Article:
I've taken up an interest in Pascal again, and been poking around to see what I can get to work.
@retroclouds, the links to the p-code disk images in the development resources referencing page no longer resolve. The manuals still resolve, but the disk images (e.g., http://atariage.orat...isk_images.zip)
do not. Fortunately, the disk images were captured and are still available here
. And, separately, here
. And, they're available in spectacular fashion. Some great stuff in there.
I started my TI journey in the early 80s with a silver-and-black console, TI-Basic and an Emerson cassette recorder, having figured out how to get the polarity of the jack just right so that it would work. Then I got a PEB with 32k, a couple of disk drives and XB, and the code I wrote got a lot more sophisticated. Then I got EA/AS, and I realized I didn't know that much about writing software after all.
By the mid-80s, I really wanted a p-code card and all the goodies. Rightly or wrongly - and I know there's a thread debating that now
- it seemed to me that the p-code maximized the capability of the TMS9900. Well, I never got one. Fast forward 30 years and I see them come up for sale on eBay every now and again, but I never do the deal. They're pricey, and I know I won't use it much. Buying one would just be a vanity purchase.
Well, darnit, I want to use the TI as it was maximally capable of being used. Although I haven't coded in Pascal in decades, I spent many an hour coding Pascal during the Members-only-jacket-and-Fiero years. I'd work in Turbo Pascal on a PC and, after a lot of modifications, upload it to the PDP 11/70 via VT-100 emulation and get it to compile. Why couldn't I have coded in Pascal on my TI and used TE-II to upload?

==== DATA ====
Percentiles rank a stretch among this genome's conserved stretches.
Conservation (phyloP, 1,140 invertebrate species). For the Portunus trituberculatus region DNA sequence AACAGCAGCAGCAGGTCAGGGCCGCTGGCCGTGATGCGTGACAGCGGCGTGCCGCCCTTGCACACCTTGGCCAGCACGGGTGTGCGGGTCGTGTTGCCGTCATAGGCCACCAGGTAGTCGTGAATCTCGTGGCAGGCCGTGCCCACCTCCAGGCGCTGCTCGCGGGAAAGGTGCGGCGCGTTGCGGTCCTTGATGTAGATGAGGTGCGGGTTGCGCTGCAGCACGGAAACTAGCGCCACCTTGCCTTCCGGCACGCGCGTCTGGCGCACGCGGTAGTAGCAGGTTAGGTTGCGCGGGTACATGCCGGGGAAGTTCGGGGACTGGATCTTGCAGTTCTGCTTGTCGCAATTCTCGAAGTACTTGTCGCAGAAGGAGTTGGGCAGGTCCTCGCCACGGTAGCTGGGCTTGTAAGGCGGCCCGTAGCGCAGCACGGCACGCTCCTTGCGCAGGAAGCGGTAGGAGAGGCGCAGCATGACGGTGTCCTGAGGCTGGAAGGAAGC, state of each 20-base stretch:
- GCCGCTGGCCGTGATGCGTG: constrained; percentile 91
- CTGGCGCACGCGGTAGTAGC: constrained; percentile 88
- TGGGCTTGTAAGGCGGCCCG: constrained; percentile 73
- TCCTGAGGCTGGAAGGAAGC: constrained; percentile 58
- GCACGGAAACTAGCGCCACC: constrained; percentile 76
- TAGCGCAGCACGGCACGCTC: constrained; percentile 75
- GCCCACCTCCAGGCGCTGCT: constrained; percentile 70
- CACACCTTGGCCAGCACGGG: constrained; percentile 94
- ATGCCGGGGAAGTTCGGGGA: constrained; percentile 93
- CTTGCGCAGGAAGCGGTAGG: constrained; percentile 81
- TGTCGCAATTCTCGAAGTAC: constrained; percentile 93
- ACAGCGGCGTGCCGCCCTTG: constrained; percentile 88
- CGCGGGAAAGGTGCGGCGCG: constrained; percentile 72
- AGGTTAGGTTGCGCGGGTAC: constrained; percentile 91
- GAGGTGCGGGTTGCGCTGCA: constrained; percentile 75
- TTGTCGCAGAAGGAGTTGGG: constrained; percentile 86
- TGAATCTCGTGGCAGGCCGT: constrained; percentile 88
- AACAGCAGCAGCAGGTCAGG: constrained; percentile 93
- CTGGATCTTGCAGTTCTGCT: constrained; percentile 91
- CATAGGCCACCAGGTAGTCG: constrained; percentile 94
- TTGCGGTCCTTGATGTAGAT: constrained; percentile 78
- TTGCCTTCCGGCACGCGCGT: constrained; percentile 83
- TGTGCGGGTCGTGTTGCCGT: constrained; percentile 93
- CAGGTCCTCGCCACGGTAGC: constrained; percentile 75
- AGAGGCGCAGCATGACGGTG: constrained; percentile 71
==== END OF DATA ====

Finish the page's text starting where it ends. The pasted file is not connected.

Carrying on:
This past week, I started working with the TI emulators again, having used them for some EA/AS work last year
. I installed the latest Classic99 (thank you, @Tursi) and that implements the p-code cleanly (there had been some quirk earlier with reading disk images that's cleared up). I was able to source the manuals thanks to the TI-99/4A development resources post originally made by @retroclouds. Thanks to @Theirry Nouspikel for posting copies of the manuals and the original 5.25" floppies. And I think the credit is due to @wyerd for TI99DIR, which allowed me to navigate the disk images of the stuff I was mapping to (even if p-code has its own file format, TI99DIR was helpful).
This is a lot of words to say thanks to everybody here, many who I'm not acknowledging in this post, who keep this community alive and vibrant. I'm a consumer, not a contributor. There's a lot to consume, and for that I thank you.
Yes, @matthew180, I'll probably get a F18A. And yes, @leestewart, FORTH programming + Rossman + CR .